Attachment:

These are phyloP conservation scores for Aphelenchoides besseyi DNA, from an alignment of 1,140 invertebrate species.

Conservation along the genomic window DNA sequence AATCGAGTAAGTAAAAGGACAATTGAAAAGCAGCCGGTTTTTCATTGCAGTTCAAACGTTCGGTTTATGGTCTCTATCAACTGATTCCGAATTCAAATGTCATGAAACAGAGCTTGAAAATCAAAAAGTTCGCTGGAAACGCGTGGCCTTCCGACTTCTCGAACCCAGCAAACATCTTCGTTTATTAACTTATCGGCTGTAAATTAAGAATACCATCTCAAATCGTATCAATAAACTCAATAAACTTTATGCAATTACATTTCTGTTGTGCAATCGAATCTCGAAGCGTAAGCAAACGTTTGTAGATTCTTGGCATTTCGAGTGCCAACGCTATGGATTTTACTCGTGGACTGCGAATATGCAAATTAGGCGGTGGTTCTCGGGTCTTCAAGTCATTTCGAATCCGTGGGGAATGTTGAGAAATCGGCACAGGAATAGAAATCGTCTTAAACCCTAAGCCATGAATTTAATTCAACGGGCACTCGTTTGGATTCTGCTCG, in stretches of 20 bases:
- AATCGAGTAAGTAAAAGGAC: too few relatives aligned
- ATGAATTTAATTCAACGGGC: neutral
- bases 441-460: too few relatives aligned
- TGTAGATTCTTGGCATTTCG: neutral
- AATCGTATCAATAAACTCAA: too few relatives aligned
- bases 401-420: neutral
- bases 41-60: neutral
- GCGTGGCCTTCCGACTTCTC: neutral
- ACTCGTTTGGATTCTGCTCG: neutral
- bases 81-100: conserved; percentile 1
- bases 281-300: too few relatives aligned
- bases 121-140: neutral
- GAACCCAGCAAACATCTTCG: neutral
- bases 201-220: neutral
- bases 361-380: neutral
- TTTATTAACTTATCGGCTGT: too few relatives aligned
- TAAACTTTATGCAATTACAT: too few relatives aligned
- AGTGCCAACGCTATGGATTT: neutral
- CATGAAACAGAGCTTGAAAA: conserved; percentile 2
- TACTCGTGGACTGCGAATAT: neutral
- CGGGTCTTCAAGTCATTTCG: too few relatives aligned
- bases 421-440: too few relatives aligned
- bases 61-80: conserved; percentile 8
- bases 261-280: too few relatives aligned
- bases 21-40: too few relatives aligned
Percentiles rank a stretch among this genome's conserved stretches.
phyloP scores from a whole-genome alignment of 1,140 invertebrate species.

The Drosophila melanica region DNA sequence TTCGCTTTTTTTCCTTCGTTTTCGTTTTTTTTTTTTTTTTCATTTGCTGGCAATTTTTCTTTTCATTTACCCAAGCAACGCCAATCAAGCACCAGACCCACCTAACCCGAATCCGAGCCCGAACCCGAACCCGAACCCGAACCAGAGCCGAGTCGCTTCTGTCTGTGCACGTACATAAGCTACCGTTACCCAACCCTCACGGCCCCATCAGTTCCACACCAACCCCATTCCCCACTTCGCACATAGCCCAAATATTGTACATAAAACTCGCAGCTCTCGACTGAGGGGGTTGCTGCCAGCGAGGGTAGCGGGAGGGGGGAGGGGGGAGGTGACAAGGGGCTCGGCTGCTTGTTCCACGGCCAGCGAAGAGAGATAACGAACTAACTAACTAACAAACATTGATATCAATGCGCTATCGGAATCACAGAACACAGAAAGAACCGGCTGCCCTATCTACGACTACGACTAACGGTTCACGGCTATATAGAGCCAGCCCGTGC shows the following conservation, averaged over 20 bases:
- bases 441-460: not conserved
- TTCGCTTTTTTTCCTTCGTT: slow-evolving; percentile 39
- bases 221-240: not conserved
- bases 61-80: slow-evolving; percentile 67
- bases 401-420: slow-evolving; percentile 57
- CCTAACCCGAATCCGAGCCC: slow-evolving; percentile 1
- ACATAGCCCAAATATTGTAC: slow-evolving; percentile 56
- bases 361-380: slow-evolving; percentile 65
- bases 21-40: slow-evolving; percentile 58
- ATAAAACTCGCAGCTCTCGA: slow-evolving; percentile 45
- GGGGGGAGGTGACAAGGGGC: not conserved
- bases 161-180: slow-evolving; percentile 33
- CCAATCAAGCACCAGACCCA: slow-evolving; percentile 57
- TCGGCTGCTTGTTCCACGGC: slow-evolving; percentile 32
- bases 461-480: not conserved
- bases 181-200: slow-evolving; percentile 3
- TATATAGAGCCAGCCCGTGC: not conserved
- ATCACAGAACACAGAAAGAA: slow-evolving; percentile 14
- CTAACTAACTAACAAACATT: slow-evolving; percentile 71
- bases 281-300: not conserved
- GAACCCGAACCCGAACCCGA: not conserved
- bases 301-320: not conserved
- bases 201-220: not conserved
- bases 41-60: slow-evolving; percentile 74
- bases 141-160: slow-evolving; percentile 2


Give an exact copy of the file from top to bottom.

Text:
These are phyloP conservation scores for Aphelenchoides besseyi DNA, from an alignment of 1,140 invertebrate species.

Conservation along the genomic window DNA sequence AATCGAGTAAGTAAAAGGACAATTGAAAAGCAGCCGGTTTTTCATTGCAGTTCAAACGTTCGGTTTATGGTCTCTATCAACTGATTCCGAATTCAAATGTCATGAAACAGAGCTTGAAAATCAAAAAGTTCGCTGGAAACGCGTGGCCTTCCGACTTCTCGAACCCAGCAAACATCTTCGTTTATTAACTTATCGGCTGTAAATTAAGAATACCATCTCAAATCGTATCAATAAACTCAATAAACTTTATGCAATTACATTTCTGTTGTGCAATCGAATCTCGAAGCGTAAGCAAACGTTTGTAGATTCTTGGCATTTCGAGTGCCAACGCTATGGATTTTACTCGTGGACTGCGAATATGCAAATTAGGCGGTGGTTCTCGGGTCTTCAAGTCATTTCGAATCCGTGGGGAATGTTGAGAAATCGGCACAGGAATAGAAATCGTCTTAAACCCTAAGCCATGAATTTAATTCAACGGGCACTCGTTTGGATTCTGCTCG, in stretches of 20 bases:
- AATCGAGTAAGTAAAAGGAC: too few relatives aligned
- ATGAATTTAATTCAACGGGC: neutral
- bases 441-460: too few relatives aligned
- TGTAGATTCTTGGCATTTCG: neutral
- AATCGTATCAATAAACTCAA: too few relatives aligned
- bases 401-420: neutral
- bases 41-60: neutral
- GCGTGGCCTTCCGACTTCTC: neutral
- ACTCGTTTGGATTCTGCTCG: neutral
- bases 81-100: conserved; percentile 1
- bases 281-300: too few relatives aligned
- bases 121-140: neutral
- GAACCCAGCAAACATCTTCG: neutral
- bases 201-220: neutral
- bases 361-380: neutral
- TTTATTAACTTATCGGCTGT: too few relatives aligned
- TAAACTTTATGCAATTACAT: too few relatives aligned
- AGTGCCAACGCTATGGATTT: neutral
- CATGAAACAGAGCTTGAAAA: conserved; percentile 2
- TACTCGTGGACTGCGAATAT: neutral
- CGGGTCTTCAAGTCATTTCG: too few relatives aligned
- bases 421-440: too few relatives aligned
- bases 61-80: conserved; percentile 8
- bases 261-280: too few relatives aligned
- bases 21-40: too few relatives aligned
Percentiles rank a stretch among this genome's conserved stretches.
phyloP scores from a whole-genome alignment of 1,140 invertebrate species.

The Drosophila melanica region DNA sequence TTCGCTTTTTTTCCTTCGTTTTCGTTTTTTTTTTTTTTTTCATTTGCTGGCAATTTTTCTTTTCATTTACCCAAGCAACGCCAATCAAGCACCAGACCCACCTAACCCGAATCCGAGCCCGAACCCGAACCCGAACCCGAACCAGAGCCGAGTCGCTTCTGTCTGTGCACGTACATAAGCTACCGTTACCCAACCCTCACGGCCCCATCAGTTCCACACCAACCCCATTCCCCACTTCGCACATAGCCCAAATATTGTACATAAAACTCGCAGCTCTCGACTGAGGGGGTTGCTGCCAGCGAGGGTAGCGGGAGGGGGGAGGGGGGAGGTGACAAGGGGCTCGGCTGCTTGTTCCACGGCCAGCGAAGAGAGATAACGAACTAACTAACTAACAAACATTGATATCAATGCGCTATCGGAATCACAGAACACAGAAAGAACCGGCTGCCCTATCTACGACTACGACTAACGGTTCACGGCTATATAGAGCCAGCCCGTGC shows the following conservation, averaged over 20 bases:
- bases 441-460: not conserved
- TTCGCTTTTTTTCCTTCGTT: slow-evolving; percentile 39
- bases 221-240: not conserved
- bases 61-80: slow-evolving; percentile 67
- bases 401-420: slow-evolving; percentile 57
- CCTAACCCGAATCCGAGCCC: slow-evolving; percentile 1
- ACATAGCCCAAATATTGTAC: slow-evolving; percentile 56
- bases 361-380: slow-evolving; percentile 65
- bases 21-40: slow-evolving; percentile 58
- ATAAAACTCGCAGCTCTCGA: slow-evolving; percentile 45
- GGGGGGAGGTGACAAGGGGC: not conserved
- bases 161-180: slow-evolving; percentile 33
- CCAATCAAGCACCAGACCCA: slow-evolving; percentile 57
- TCGGCTGCTTGTTCCACGGC: slow-evolving; percentile 32
- bases 461-480: not conserved
- bases 181-200: slow-evolving; percentile 3
- TATATAGAGCCAGCCCGTGC: not conserved
- ATCACAGAACACAGAAAGAA: slow-evolving; percentile 14
- CTAACTAACTAACAAACATT: slow-evolving; percentile 71
- bases 281-300: not conserved
- GAACCCGAACCCGAACCCGA: not conserved
- bases 301-320: not conserved
- bases 201-220: not conserved
- bases 41-60: slow-evolving; percentile 74
- bases 141-160: slow-evolving; percentile 2